Denominational restructuring won’t work; local churches must innovate

RNS-TOM-EHRICH-369x369

(RNS) After 50 years of decline, mainline denominations are reinventing themselves, or at least “re-imagining” what the church might look like, as an Episcopal Church task force calls it.

What can the “central office” do to stem the ebbing tide? What can national conventions and agencies do?

The answer is: precious little.

In an earnest 3,000-word letter to the church, the Episcopal task force acknowledged that “innovation and adaptation” are already under way at local levels, where the church’s fortunes actually are shaped. “With or without” action by churchwide bodies, the new is breaking in.

The report is well-written, cogently argued, filled with fresh language and insights formed in wide-open discussion. This isn’t an old guard restating its longtime purpose.

But the task force clearly has limited its focus to what changes are necessary at the national church level. To me, that seems a bit like redecorating and recalibrating the home office of a company in which the home office plays a minor role.

Mainline denominations are down more than 42 percent from their peak in 1965, and two-thirds below the level they could have been if they had simply kept growing with the population.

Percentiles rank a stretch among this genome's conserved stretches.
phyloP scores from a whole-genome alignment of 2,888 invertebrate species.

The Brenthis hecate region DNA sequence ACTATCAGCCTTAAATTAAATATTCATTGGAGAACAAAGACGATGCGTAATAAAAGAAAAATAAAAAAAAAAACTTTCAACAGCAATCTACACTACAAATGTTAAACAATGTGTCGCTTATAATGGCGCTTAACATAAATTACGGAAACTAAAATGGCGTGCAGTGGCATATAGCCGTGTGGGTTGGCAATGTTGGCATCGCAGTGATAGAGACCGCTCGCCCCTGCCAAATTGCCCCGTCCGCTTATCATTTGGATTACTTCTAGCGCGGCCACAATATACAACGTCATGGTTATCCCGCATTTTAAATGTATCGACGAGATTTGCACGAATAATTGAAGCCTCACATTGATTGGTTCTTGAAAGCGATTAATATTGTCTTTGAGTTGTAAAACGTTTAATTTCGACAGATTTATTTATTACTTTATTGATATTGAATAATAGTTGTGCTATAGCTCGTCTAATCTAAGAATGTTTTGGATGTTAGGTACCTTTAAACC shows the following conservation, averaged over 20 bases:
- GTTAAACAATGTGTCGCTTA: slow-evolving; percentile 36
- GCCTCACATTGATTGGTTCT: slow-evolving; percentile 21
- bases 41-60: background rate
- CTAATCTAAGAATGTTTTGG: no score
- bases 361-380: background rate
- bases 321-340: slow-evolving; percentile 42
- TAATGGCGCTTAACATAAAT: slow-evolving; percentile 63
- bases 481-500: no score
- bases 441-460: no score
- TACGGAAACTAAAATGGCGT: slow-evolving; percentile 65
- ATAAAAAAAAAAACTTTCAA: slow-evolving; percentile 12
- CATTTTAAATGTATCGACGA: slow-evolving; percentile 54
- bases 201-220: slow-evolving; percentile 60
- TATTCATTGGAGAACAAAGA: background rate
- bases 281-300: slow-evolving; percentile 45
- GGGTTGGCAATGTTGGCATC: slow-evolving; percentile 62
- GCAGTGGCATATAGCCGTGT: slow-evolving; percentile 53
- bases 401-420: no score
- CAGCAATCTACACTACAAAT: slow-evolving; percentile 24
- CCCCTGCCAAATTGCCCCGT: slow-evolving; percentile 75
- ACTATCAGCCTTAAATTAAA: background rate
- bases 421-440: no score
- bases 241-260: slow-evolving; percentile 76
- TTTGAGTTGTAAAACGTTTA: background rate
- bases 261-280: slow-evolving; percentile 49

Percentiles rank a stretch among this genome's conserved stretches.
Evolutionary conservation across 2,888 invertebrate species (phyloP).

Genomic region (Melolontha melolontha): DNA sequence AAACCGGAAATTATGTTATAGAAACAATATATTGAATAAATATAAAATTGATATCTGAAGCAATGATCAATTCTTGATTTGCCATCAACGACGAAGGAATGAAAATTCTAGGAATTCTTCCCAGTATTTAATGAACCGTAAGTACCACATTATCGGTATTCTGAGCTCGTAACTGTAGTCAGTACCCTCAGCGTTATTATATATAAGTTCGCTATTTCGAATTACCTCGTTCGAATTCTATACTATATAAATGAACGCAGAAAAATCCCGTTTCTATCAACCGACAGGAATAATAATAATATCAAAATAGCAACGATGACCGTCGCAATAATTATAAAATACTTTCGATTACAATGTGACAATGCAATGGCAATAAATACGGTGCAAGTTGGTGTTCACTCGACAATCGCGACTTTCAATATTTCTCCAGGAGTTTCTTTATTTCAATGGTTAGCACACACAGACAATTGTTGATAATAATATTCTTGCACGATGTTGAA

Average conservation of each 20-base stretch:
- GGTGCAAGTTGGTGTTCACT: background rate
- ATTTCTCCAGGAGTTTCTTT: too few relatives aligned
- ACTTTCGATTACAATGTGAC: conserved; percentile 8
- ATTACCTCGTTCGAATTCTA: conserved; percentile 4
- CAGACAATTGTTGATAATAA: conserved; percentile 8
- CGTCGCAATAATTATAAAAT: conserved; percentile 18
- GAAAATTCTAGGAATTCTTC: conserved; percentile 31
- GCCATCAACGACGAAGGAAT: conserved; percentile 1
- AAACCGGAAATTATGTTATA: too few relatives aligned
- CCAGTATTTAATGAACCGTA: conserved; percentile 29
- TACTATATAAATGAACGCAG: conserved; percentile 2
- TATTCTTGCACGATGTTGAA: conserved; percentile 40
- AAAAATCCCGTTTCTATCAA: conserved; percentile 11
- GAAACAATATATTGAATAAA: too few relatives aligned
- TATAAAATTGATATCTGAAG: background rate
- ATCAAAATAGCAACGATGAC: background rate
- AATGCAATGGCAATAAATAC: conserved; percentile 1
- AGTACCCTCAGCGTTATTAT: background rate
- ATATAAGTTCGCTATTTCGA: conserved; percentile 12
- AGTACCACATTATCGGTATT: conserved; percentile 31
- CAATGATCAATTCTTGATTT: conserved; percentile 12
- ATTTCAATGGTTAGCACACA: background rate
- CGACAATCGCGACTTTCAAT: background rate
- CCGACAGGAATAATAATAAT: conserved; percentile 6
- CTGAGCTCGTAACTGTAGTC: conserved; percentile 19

The visioning that needs to happen will be at the local level, where congregations are still too inward-focused and tend to fuss about internal concerns because they are easier to address.

The home office can exert some leverage in local visioning, but that will require more than actions to clarify how decisions are made at the churchwide level.

Rather than “rearrange the deck chairs,” the task force could look boldly at what isn’t working: Sunday worship, large facilities and an inward focus.

From what I read, other denominations face the same dilemma: National offices and agencies have little to do with church health. The future won’t be secured with national rules and procedures, convention resolutions, different approaches to ordination, or modernizing decision-making and communications at a home office in New York, Louisville or Cleveland.